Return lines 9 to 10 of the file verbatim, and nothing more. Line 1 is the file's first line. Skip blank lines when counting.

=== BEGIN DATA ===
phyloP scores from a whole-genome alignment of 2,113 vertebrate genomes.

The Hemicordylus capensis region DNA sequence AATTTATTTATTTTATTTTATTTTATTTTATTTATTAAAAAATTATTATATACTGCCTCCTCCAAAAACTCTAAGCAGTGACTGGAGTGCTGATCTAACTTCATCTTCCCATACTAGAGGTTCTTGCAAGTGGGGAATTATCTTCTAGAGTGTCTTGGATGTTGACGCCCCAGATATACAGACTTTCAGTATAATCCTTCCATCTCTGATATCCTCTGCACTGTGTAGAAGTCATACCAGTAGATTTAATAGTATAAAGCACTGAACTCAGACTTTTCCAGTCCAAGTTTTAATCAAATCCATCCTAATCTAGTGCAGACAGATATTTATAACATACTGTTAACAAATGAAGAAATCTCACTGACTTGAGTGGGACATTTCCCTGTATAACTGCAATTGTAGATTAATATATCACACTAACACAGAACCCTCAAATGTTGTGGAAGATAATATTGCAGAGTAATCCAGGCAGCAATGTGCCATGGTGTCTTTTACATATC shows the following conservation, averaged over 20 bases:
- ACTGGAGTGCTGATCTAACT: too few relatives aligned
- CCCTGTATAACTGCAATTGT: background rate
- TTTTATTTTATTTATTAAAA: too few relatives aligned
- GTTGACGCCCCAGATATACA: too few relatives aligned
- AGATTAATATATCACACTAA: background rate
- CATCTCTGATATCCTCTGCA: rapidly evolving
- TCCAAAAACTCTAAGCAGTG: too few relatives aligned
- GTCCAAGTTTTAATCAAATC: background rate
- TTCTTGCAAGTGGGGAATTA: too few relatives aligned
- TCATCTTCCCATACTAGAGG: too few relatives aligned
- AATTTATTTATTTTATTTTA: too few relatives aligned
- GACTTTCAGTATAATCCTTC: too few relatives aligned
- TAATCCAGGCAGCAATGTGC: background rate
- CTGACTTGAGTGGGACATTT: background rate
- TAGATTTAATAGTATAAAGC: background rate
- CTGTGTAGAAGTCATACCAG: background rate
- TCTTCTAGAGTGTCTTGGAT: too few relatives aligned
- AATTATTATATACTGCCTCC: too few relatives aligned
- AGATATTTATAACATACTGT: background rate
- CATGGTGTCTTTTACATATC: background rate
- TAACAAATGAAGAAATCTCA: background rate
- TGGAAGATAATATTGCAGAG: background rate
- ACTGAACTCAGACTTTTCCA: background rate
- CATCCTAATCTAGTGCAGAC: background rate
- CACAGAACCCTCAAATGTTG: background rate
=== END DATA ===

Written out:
- TCCAAAAACTCTAAGCAGTG: too few relatives aligned
- GTCCAAGTTTTAATCAAATC: background rate